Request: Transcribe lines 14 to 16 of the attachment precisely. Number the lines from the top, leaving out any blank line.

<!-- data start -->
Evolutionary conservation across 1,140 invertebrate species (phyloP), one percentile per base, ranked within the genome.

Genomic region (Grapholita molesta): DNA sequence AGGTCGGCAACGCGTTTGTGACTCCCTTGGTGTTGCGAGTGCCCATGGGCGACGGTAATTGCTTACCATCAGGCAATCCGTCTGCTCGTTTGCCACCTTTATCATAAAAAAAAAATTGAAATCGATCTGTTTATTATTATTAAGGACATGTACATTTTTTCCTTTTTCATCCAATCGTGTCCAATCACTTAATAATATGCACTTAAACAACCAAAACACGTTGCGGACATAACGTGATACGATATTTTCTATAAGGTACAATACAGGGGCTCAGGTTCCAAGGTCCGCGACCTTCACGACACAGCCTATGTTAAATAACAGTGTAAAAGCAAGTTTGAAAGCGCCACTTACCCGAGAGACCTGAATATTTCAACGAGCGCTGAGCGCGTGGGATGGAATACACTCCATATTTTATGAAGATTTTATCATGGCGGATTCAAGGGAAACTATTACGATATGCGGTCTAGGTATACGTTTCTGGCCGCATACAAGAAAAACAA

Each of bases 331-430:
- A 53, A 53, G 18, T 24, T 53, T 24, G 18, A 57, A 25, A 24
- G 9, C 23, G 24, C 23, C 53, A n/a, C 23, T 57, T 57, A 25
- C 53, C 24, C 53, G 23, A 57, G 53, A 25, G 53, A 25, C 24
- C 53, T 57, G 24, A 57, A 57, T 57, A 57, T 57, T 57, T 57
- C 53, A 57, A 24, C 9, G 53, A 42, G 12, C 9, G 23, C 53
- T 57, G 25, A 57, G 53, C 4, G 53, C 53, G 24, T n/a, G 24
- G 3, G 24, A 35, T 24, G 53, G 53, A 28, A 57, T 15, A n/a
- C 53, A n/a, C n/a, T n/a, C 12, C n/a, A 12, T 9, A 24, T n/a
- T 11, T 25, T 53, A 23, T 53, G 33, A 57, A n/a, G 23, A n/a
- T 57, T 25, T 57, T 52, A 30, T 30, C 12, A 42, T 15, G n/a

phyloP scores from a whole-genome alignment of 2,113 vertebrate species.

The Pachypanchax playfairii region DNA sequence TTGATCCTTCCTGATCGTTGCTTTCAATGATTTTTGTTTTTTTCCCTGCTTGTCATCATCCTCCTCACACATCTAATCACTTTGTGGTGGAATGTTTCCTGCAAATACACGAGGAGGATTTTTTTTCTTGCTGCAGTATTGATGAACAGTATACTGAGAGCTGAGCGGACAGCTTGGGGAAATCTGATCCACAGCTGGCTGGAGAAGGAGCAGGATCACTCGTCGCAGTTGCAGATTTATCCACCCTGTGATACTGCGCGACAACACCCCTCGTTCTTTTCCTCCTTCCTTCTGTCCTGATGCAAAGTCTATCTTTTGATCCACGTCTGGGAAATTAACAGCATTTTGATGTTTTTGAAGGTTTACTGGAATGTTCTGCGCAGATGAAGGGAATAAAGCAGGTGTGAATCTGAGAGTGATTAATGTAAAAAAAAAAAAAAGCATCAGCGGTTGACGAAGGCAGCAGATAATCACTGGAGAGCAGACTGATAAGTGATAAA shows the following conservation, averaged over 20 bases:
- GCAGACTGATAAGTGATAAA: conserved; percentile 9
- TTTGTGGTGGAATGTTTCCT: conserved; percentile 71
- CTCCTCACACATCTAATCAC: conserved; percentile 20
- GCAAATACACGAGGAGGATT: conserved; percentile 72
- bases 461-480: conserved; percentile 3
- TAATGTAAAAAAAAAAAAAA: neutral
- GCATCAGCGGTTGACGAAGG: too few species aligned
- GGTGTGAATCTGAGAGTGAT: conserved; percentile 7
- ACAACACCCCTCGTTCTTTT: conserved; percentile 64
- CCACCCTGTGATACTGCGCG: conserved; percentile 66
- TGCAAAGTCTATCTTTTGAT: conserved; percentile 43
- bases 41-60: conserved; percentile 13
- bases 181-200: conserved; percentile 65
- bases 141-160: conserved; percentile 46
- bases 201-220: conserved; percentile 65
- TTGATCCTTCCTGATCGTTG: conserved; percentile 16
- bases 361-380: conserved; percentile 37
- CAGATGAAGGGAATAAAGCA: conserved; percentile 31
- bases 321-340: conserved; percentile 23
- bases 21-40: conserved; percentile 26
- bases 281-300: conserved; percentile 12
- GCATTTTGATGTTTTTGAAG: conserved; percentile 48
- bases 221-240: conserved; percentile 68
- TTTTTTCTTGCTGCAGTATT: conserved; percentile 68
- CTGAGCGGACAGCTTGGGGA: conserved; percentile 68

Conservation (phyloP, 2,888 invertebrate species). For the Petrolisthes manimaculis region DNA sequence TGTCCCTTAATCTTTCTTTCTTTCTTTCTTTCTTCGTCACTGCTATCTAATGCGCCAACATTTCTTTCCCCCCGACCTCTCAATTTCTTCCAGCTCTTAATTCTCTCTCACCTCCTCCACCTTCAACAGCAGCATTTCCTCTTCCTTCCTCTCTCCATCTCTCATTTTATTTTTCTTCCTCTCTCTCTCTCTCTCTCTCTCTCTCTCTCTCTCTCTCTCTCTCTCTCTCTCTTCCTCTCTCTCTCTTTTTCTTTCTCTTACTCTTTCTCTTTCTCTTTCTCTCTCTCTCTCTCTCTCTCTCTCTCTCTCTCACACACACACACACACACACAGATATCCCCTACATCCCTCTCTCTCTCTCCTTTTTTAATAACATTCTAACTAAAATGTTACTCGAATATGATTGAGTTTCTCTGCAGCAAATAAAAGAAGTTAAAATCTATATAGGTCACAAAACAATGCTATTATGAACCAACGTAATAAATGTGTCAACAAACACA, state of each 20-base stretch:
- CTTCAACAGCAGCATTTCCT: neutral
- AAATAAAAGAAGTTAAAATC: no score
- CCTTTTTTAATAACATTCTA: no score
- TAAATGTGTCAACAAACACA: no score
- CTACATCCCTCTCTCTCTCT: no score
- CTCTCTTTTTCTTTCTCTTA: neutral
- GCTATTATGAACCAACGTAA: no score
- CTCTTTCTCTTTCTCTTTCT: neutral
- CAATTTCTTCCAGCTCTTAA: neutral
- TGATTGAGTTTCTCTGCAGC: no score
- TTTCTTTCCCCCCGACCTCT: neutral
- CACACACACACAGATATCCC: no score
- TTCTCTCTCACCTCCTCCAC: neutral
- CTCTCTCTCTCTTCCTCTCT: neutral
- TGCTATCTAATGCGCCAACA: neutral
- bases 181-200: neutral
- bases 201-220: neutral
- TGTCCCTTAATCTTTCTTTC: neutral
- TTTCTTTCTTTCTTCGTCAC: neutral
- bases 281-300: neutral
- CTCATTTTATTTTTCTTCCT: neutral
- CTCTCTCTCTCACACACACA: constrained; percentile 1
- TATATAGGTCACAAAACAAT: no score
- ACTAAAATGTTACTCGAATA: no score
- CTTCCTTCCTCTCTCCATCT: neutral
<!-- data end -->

phyloP scores from a whole-genome alignment of 2,113 vertebrate species.

The Pachypanchax playfairii region DNA sequence TTGATCCTTCCTGATCGTTGCTTTCAATGATTTTTGTTTTTTTCCCTGCTTGTCATCATCCTCCTCACACATCTAATCACTTTGTGGTGGAATGTTTCCTGCAAATACACGAGGAGGATTTTTTTTCTTGCTGCAGTATTGATGAACAGTATACTGAGAGCTGAGCGGACAGCTTGGGGAAATCTGATCCACAGCTGGCTGGAGAAGGAGCAGGATCACTCGTCGCAGTTGCAGATTTATCCACCCTGTGATACTGCGCGACAACACCCCTCGTTCTTTTCCTCCTTCCTTCTGTCCTGATGCAAAGTCTATCTTTTGATCCACGTCTGGGAAATTAACAGCATTTTGATGTTTTTGAAGGTTTACTGGAATGTTCTGCGCAGATGAAGGGAATAAAGCAGGTGTGAATCTGAGAGTGATTAATGTAAAAAAAAAAAAAAGCATCAGCGGTTGACGAAGGCAGCAGATAATCACTGGAGAGCAGACTGATAAGTGATAAA shows the following conservation, averaged over 20 bases:
- GCAGACTGATAAGTGATAAA: conserved; percentile 9